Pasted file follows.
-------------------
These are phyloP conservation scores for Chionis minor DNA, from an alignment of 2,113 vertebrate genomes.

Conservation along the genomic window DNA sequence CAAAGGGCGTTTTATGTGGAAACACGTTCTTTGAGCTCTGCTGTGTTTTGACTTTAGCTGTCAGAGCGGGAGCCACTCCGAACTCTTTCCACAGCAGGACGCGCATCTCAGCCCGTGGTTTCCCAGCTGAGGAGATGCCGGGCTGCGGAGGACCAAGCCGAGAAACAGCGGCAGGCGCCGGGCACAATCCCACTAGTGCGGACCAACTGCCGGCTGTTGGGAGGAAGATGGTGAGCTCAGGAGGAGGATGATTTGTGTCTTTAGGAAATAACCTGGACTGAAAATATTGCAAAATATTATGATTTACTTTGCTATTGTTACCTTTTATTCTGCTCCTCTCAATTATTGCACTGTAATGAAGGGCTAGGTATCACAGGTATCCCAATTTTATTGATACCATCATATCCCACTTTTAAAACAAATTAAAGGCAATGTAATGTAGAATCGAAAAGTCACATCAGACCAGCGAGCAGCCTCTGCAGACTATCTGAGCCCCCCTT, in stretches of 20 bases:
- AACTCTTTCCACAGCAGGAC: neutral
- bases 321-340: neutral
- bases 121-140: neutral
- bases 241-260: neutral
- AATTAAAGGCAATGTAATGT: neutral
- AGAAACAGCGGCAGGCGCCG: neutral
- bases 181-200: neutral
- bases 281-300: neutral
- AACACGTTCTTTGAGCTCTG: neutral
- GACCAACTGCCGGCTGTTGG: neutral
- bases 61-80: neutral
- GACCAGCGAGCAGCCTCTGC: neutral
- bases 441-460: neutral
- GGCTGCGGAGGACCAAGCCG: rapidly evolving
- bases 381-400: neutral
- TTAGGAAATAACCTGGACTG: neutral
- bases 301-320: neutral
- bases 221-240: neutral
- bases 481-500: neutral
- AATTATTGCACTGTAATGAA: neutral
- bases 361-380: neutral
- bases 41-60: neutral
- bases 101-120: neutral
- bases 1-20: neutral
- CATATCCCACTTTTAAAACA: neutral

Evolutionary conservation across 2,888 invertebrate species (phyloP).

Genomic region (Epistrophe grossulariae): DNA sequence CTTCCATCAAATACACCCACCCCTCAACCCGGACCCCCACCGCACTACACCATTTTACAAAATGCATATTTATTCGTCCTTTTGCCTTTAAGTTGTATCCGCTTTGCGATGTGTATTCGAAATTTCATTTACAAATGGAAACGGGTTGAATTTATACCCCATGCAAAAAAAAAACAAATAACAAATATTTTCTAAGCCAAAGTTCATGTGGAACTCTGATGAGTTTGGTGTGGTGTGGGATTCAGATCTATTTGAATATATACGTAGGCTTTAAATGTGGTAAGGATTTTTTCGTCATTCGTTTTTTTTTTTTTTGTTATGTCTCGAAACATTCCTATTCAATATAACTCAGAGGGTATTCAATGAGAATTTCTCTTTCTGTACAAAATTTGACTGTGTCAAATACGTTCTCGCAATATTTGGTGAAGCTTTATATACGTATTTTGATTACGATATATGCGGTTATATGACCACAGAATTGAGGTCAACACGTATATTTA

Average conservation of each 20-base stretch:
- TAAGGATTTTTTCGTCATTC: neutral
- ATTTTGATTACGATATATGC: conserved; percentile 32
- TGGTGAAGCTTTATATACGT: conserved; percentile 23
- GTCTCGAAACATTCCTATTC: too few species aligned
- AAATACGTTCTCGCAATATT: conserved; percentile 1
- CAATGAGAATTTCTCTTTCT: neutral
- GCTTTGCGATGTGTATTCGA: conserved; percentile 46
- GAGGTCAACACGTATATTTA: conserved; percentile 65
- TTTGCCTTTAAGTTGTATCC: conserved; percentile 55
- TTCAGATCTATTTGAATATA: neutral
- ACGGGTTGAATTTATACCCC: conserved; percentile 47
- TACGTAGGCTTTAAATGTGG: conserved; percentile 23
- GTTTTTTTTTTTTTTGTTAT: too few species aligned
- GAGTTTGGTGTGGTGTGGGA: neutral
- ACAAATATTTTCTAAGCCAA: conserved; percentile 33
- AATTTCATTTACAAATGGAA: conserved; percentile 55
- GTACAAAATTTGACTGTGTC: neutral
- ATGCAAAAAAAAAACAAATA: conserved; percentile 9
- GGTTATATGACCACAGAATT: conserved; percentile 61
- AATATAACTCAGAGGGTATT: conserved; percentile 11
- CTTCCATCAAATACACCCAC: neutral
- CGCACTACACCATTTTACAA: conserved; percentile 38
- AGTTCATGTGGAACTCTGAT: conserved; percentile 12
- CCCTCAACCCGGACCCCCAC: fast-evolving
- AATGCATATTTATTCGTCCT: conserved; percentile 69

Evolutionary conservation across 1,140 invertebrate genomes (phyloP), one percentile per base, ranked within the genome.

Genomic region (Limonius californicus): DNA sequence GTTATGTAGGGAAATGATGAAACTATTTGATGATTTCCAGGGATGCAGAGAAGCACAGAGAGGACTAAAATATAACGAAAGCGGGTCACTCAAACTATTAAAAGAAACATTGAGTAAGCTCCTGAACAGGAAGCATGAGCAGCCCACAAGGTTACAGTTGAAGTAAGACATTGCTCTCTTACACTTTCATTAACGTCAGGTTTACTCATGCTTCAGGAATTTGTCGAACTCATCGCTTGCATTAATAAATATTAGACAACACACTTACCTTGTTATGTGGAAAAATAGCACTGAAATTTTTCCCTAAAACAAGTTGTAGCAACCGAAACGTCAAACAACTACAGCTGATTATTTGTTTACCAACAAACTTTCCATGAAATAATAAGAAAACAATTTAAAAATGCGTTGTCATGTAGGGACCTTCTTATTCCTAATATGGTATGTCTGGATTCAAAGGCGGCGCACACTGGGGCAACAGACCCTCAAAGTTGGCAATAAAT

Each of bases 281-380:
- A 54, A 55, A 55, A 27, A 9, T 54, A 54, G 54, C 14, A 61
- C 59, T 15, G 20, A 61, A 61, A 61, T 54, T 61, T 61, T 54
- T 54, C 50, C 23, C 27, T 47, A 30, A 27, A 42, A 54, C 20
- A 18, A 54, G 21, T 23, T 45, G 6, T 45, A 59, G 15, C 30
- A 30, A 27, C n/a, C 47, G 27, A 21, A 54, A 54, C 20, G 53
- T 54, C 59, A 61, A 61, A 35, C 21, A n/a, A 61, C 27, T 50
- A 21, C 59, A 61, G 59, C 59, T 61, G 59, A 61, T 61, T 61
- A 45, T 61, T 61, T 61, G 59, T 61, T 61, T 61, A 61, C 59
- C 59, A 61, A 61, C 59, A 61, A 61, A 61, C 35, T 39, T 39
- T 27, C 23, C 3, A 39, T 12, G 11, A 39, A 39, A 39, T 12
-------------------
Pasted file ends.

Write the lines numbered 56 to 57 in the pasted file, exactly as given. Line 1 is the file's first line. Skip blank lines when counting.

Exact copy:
Evolutionary conservation across 1,140 invertebrate genomes (phyloP), one percentile per base, ranked within the genome.

Genomic region (Limonius californicus): DNA sequence GTTATGTAGGGAAATGATGAAACTATTTGATGATTTCCAGGGATGCAGAGAAGCACAGAGAGGACTAAAATATAACGAAAGCGGGTCACTCAAACTATTAAAAGAAACATTGAGTAAGCTCCTGAACAGGAAGCATGAGCAGCCCACAAGGTTACAGTTGAAGTAAGACATTGCTCTCTTACACTTTCATTAACGTCAGGTTTACTCATGCTTCAGGAATTTGTCGAACTCATCGCTTGCATTAATAAATATTAGACAACACACTTACCTTGTTATGTGGAAAAATAGCACTGAAATTTTTCCCTAAAACAAGTTGTAGCAACCGAAACGTCAAACAACTACAGCTGATTATTTGTTTACCAACAAACTTTCCATGAAATAATAAGAAAACAATTTAAAAATGCGTTGTCATGTAGGGACCTTCTTATTCCTAATATGGTATGTCTGGATTCAAAGGCGGCGCACACTGGGGCAACAGACCCTCAAAGTTGGCAATAAAT